Spinney Hill: The History of an African-American Enclave in Great Neck

In the mid-1800s, formerly enslaved African-Americans founded the agricultural community of Spinney Hill — in between present-day Great Neck and Manhasset. The community was built around the Lakeville AME Zion Church, which was founded in 1821. As time went on, more houses, small buildings, and local businesses developed, and the neighborhood roared with life.

Starting in the 1970s, however, urban renewal projects that claimed to improve the structure of this town ultimately led to the decrease of African Americans in the area and, in particular, shunned black-owned businesses.

The Lakeville AME Zion Church is at the heart of the Spinney Hill community (Credit: Lakeville – MAAP | Mapping the African American Past).


Black children’s education:

In 1867, the Lakeville school district built a separate school for black students called Institution USA. The students’ parents felt proud of their efforts in instituting their neighborhood’s own school.  This region of the former Lakeville district is near where the current Great Neck South schools occupy.

Later in the 20th century, a community center in Spinney Hill dedicated itself to preventing children from staying in poverty. The town’s circumstances were not great—living conditions, work and academic opportunities needed improvement. The center provided the children counseling and kept them involved in their education and the community through many activities: summer camps, sports, learning science, sewing, field trips, roller skating, sharing music. In fact, many children in Spinney Hill took serious interests in sports; they participated in many local sports leagues from baseball to track.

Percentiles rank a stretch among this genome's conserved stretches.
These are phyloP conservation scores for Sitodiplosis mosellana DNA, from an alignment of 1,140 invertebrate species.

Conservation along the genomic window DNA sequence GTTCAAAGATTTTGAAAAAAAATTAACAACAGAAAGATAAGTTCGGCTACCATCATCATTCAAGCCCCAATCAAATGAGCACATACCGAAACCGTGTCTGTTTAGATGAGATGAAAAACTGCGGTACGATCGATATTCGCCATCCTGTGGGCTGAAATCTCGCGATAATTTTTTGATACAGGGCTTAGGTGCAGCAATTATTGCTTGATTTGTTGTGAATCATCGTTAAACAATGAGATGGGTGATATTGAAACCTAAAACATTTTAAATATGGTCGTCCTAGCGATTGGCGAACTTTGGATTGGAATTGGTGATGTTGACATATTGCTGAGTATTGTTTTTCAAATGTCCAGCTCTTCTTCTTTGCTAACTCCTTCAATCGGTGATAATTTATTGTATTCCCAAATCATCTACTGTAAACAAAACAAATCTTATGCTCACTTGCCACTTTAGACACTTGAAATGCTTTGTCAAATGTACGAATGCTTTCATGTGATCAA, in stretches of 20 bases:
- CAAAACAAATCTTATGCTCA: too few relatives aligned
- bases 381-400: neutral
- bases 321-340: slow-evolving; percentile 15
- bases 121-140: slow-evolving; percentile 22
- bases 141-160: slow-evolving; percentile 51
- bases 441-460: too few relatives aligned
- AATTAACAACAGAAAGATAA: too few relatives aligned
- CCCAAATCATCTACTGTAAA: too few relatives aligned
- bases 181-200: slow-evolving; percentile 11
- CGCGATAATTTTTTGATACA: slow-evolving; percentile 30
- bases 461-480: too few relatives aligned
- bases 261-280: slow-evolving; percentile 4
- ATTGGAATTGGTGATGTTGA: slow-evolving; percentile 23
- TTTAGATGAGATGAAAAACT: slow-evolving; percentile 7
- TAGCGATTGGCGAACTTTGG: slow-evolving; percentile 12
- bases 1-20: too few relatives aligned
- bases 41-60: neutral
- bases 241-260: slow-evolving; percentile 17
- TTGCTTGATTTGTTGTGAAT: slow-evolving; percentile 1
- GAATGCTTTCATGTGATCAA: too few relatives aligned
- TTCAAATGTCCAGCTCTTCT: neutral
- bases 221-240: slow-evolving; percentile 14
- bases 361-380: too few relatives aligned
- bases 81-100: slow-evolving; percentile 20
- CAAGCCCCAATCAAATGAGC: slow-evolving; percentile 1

Spinney Hill students play baseball circa 1960 (Credit: Spinney Hill, The African American History of Manhasset & Great Neck).


Civic Engagement:

In 1967, community members of Spinney Hill and Great Neck formed the Equal Opportunity Council to support black residents’ economic and educational success. For example, the EOC created a list of homes that black people could purchase in an effort to eliminate housing discrimination against African Americans in the local area. Individuals within Spinney Hill were also impactful activists who cared about societal issues like advocating for desegregation and fair treatment of black people.

Community members also built the Mount Olive Baptist Church, and the ritual gatherings with families and pastors supported a sense of collective responsibility and solidarity.

The Mount Olive Baptist Church (Credit: Facebook).


If you are interested in learning more about Spinney Hill, please take a look at the following sources:

Spinney Hill, The African American History of Manhasset & Great Neck (film)

The Historical Information Health of Black Communities on Long Island (case study)

Lakeville – MAAP | Mapping the African American Past (article)

This is Great Neck by League of Women Voters (book)

Website: About The Economic Opportunity Council of Suffolk (website)